• email
  • share

Court Orders Release of Names and Addresses of Turf Rebate Program Participants

Recently, the Los Angeles County Superior Court ordered the Metropolitan Water District of Southern California (“District”) to release the names and addresses of participants in a turf-replacement rebate program jointly administered with the Los Angeles Department of Water & Power (“DWP”).  (City of Los Angeles v. Metropolitan Water District of Southern California (Feb. 26, 2016, BS157056).)

The issue arose from a May 2015 public records request from the San Diego Union-Tribune to the District.  The Union-Tribune sought electronic information about the District’s turf rebate program, which the District created, funded, and operated to reduce water use by customers of local water suppliers, including DWP.  The data sought by the Union-Tribune included the names and street addresses of program participants, of which approximately 20% were DWP customers.

In June 2015, the District provided a portion of the requested data to the Union-Tribune, but redacted the names of participants and provided participants’ general city block numbers rather than street addresses.  After the Union-Tribune reiterated its request for names and street addresses, the District met with DWP about the request, and DWP objected to disclosure of its customers’ names and addresses.  Nonetheless, the District informed DWP that it intended to release the requested records to the Union-Tribune in early August.

Shortly afterward, DWP filed a petition in Superior Court to stop the District from disclosing participants’ names and addresses.  DWP argued that the disclosure of participants’ names and addresses would violate the privacy rights of its customers, as well as a provision of the California Public Records Act (“CPRA”) regarding utility customer information.

Government Code § 6254.16 states that, subject to certain exceptions, the Public Records Act does not “require the disclosure of the name, utility usage data, home address, or telephone number of utility customers of local agencies.”  However, under subsection (f) of that section, this information must be made available “[u]pon determination by the local agency that the public interest in disclosure of the information clearly outweighs the public interest in nondisclosure.”  DWP argued that disclosure of program participants’ names and addresses would violate § 6254.16 and that the Union-Tribune’s request did not qualify for any exceptions, including subsection (f).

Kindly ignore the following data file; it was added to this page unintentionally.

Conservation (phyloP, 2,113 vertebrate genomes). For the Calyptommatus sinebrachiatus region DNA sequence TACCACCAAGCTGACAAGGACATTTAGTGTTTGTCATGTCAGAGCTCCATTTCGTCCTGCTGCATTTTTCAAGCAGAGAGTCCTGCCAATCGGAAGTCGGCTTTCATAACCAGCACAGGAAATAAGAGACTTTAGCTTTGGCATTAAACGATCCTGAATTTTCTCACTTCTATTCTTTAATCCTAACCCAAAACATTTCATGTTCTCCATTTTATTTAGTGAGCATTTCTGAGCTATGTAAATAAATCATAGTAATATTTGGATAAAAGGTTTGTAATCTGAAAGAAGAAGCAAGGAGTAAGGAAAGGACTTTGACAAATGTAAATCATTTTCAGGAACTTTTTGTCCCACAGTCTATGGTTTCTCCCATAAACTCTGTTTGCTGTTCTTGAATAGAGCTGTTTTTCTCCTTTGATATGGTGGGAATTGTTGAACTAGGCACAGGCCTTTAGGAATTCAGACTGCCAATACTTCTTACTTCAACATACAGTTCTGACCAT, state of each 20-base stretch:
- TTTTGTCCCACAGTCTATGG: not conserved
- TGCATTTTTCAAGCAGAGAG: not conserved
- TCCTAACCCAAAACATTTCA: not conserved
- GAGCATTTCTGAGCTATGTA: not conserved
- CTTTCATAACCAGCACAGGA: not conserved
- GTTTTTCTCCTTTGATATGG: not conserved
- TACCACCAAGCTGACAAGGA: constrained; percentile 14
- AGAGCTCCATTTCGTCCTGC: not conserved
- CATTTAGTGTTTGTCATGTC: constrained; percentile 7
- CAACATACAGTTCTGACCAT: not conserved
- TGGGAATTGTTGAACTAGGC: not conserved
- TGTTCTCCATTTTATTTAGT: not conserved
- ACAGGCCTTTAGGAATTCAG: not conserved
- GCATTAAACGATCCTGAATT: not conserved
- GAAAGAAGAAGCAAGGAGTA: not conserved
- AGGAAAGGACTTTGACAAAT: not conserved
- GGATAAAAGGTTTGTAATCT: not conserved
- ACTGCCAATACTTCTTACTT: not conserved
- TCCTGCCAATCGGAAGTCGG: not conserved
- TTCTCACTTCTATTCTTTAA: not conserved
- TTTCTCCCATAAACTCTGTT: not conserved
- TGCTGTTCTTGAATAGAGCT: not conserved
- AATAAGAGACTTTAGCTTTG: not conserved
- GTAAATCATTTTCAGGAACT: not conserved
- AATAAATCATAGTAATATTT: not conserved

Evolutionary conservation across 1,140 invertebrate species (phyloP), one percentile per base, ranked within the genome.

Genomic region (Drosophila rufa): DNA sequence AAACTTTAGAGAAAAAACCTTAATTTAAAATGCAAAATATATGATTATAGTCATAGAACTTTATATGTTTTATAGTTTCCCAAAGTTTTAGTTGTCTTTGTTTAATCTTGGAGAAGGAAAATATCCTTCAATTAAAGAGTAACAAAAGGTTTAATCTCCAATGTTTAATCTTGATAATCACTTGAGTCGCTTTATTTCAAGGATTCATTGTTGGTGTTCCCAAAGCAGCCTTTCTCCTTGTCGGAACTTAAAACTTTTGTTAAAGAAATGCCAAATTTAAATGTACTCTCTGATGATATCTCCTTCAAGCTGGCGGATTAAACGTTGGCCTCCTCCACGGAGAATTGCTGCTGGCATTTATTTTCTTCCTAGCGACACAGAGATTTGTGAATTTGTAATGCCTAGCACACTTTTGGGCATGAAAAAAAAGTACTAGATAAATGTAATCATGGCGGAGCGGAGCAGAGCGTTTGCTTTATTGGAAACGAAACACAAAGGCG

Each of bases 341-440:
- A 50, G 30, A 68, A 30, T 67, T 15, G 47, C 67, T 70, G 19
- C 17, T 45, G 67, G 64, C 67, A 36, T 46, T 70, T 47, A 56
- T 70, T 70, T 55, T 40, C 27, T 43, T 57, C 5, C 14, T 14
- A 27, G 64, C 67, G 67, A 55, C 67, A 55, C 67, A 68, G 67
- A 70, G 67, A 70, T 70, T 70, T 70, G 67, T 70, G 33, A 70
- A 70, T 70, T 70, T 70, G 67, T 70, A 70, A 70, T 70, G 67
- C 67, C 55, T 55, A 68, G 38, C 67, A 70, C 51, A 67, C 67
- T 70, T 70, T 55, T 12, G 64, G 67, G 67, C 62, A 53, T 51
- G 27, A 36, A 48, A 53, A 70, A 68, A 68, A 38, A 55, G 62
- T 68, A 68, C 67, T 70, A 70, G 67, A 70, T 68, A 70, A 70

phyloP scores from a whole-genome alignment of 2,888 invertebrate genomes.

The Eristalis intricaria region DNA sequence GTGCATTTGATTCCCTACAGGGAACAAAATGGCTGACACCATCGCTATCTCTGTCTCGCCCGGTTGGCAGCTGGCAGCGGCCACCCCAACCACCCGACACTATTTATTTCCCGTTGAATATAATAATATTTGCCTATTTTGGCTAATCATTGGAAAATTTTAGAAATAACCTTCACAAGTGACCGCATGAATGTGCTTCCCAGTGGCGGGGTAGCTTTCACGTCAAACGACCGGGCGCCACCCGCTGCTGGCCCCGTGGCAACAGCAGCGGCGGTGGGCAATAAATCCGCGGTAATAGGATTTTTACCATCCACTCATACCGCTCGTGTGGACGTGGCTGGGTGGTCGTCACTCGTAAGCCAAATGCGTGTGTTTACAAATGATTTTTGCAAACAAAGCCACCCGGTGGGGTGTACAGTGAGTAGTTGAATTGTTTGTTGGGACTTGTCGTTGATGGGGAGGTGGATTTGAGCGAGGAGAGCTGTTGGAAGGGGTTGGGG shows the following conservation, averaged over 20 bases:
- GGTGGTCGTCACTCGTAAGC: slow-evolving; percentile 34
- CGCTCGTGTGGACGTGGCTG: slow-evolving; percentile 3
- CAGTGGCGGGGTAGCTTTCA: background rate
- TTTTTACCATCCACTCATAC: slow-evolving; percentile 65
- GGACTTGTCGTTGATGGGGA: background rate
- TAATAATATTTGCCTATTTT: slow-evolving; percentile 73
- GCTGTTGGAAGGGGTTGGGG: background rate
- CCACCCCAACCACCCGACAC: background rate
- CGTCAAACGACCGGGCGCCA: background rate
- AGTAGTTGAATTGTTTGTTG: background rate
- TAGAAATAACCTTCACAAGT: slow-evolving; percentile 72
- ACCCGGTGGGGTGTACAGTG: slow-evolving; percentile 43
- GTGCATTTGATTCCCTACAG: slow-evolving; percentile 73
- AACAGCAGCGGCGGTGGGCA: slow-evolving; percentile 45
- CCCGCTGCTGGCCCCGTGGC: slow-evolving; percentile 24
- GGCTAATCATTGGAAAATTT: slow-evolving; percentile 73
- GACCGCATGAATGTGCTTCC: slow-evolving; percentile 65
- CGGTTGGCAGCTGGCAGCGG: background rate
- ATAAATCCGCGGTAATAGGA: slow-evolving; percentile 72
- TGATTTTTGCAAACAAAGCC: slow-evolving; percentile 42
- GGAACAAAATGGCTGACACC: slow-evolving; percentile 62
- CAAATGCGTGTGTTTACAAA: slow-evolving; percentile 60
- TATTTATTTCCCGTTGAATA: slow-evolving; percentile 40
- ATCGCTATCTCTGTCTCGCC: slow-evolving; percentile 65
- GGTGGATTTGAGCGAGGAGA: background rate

In deciding whether to grant DWP’s petition, the court analyzed whether the public interest in disclosure clearly outweighed the public interest in nondisclosure.  (Government Code §§ 6254.16(f).)  First, in reviewing the public interest in nondisclosure, the court noted that utility customers have a legally protected privacy interest in their names and addresses.  However, the court also noted that the customers voluntarily disclosed their names and addresses in order to obtain rebates, and submitted the information on an application that appeared to be published by a private third party, not a public agency.  In addition, the court recognized that participants’ name and address information could be found through other means, such as county property records and that, unlike participation in welfare or social security, participation in the turf rebate program did not carry any social stigma.  In light of these factors, the court concluded that the disclosure of names and addresses would not qualify as a significant invasion of privacy.

Next, in reviewing the public interest in disclosure, the court considered the importance of the public agency tasks subject to disclosure and how disclosure might provide details about those tasks.  The court identified a critical public interest in scrutinizing the expenditure of public funds—here, $370 million—and concluded that disclosure of participants’ names and addresses might help the public understand the program’s effectiveness and the fairness of its administration.

Weighing the strength of these interests, the court ultimately concluded that the parties opposing disclosure of the records could not show that the public interest in nondisclosure outweighed the public interest in disclosure.

The case, even though only at the trial court level, provides not only an example of a “reverse-CPRA action,” in which a party seeks to prevent a public agency from disclosing public records, but also an example of the burden of proof necessary to block an agency from releasing utility customer information.  In addition, the case provides useful insight into factors a court may consider in weighing the privacy interests.  These interests include, but are not limited to, the voluntariness of providing information to a public agency, the potential social stigma associated with disclosure of information, and the availability of information from other sources.